We are pleased that the Government intends to begin a review of the Retirement Villages Act 2003 this Parliamentary term and that the scope of the review will be confirmed later this year. Both reports provide insights and research that will be relevant to the legislative review.
National Strategy for Financial Capability
We published our first annual report highlighting the activity that has taken place across the first year of the National Strategy for Financial Capability. We have made a good start with many of the initiatives outlined to start in year one of the three-year strategy underway or completed. We’ll be reflecting on how things have gone to date and what we could do next as part of the upcoming conference. The full report is available here.
Power of Together Conference – August 24 – 25, Wellington
The countdown is on to the National Strategy for Financial Capability Conference with spots filling up fast. We will hear from industry, community partners, entrepreneurs, government, and Ministers on what they are seeing and what is shifting the dial for New Zealanders and their money. For the full agenda and to secure your free ticket visit.
It Starts with Action
The FSC-led, three-month ‘It Starts With Action’ women’s focused campaign has drawn to a close with fantastic support and involvement from across the industry. This was one of the first-year initiatives in the Nat Strat: the FSC, Women in Super, and the wider industry has done an outstanding job profiling and covering a range of topics and challenges facing women. Those attending the Nat Strat conference will be able to hear more about the success and the action plan being developed.
Register now for ‘The NZ Savings Gap. How do we bridge it?’ Taking place 4 August. Join us for an interactive session where we will share research, talk behaviours, and have a breakout session to hear your thought on what could shift the dial for New Zealanders and their savings.
This will feed into a working group exploring what the finance sector could do to help NZers save (those that can afford to). This project derives from Terms of Reference #4 of the RRIP (see above).
Our following webinar on 18 August ‘New Zealanders and their money. The pandemic effect’ will be the chance to hear research and insights from government, community, and industry on what they are seeing with New Zealanders and their money.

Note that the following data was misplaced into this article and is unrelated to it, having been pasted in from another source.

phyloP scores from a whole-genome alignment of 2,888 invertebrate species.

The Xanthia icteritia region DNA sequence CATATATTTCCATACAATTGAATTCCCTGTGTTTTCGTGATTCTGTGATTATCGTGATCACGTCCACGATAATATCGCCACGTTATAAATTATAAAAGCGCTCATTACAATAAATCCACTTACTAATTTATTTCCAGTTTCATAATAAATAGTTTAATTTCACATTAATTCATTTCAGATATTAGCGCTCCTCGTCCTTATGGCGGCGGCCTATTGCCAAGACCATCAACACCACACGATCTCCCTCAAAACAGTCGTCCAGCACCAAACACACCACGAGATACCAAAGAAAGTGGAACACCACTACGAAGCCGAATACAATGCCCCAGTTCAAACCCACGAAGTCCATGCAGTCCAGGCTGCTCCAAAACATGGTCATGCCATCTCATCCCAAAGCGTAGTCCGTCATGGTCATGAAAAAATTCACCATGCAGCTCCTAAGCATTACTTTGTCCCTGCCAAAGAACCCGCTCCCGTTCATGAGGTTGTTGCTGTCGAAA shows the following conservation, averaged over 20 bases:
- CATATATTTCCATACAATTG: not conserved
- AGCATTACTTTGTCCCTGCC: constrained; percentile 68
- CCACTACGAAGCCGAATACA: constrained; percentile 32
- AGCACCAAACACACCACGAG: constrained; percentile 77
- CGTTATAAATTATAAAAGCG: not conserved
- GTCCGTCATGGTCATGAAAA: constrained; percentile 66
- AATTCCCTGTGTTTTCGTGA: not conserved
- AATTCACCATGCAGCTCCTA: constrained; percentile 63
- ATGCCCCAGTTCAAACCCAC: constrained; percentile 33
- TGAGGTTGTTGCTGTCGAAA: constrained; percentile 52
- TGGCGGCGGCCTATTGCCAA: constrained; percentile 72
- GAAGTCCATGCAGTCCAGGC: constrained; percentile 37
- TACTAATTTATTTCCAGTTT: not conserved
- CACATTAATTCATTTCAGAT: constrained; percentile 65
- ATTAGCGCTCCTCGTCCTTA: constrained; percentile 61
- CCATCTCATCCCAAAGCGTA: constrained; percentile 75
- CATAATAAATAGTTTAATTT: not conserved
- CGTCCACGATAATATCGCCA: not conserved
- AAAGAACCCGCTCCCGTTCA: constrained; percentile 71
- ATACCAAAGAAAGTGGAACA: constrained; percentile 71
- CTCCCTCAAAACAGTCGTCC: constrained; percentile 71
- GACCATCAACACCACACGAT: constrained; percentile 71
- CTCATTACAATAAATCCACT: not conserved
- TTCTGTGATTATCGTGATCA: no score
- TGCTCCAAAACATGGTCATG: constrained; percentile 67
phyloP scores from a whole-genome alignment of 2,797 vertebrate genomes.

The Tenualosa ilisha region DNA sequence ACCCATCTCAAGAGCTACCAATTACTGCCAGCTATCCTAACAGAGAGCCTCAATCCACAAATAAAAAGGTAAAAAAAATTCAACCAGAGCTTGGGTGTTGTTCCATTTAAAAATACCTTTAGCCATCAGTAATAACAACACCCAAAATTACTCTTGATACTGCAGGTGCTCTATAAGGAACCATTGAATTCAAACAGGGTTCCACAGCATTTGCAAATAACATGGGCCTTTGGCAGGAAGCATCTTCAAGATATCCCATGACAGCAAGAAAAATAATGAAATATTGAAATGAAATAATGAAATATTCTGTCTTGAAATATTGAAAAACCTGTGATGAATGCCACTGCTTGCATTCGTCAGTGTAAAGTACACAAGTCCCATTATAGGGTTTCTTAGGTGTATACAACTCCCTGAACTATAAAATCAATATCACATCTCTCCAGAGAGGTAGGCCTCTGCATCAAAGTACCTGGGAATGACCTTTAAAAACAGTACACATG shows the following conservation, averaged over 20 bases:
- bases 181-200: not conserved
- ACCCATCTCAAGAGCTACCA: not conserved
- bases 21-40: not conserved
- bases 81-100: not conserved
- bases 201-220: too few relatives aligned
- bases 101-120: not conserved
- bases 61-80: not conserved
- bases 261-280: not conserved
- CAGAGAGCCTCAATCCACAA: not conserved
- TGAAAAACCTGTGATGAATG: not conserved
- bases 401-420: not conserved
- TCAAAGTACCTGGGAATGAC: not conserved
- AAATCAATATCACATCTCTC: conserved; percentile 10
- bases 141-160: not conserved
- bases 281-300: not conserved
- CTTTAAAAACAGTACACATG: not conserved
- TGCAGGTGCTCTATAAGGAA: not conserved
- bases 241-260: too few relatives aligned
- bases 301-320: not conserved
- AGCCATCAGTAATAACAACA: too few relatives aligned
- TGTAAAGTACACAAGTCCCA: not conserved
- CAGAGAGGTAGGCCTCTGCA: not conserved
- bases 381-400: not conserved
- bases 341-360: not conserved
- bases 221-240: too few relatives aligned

What’s new for Sorted.org.nz
We are continuing to update a range of our tools and add new ones to Sorted.org.nz. Our new Debt calculator is live. There are a range features and highlights include being able to add in buy now, pay later debt, and the ability to chart the quickest path for users to be debt-free. So, no matter which types of debt people are carrying, the tool gives a bird’s eye view of someone’s position – and how to better it meaningfully. It continues to encourage users of the tool towards choosing the lowest interest outcome, which they can save hundreds, if not thousands, in interest and fees.
We’ve also launched Investor profiler. This is helping people gain a greater understanding around investing and working out how much risk is right for them. It depends on your personality, situation and the timeframe you’re investing for. They’re able to build their investor profile to help them work out what sort of investments might be right for them.
The Cancer Society and Sorted.org.nz teamed up to create a new financial and legal resource for New Zealanders facing a serious or terminal diagnosis. The recently launched life guide is the first step towards helping make the financial journey of patients easier to navigate.
We’ve been running a cost-of-living series of blogs on Sorted.org.nz, providing helpful information and real-life examples of how people are managing in this increasingly challenging times. We’ve covered everything from side hustles, the use of Buy Now, Pay Later schemes, how to save money on groceries, to tips on how to make your money go further.
Te whai hua – kia ora, Sorted in Schools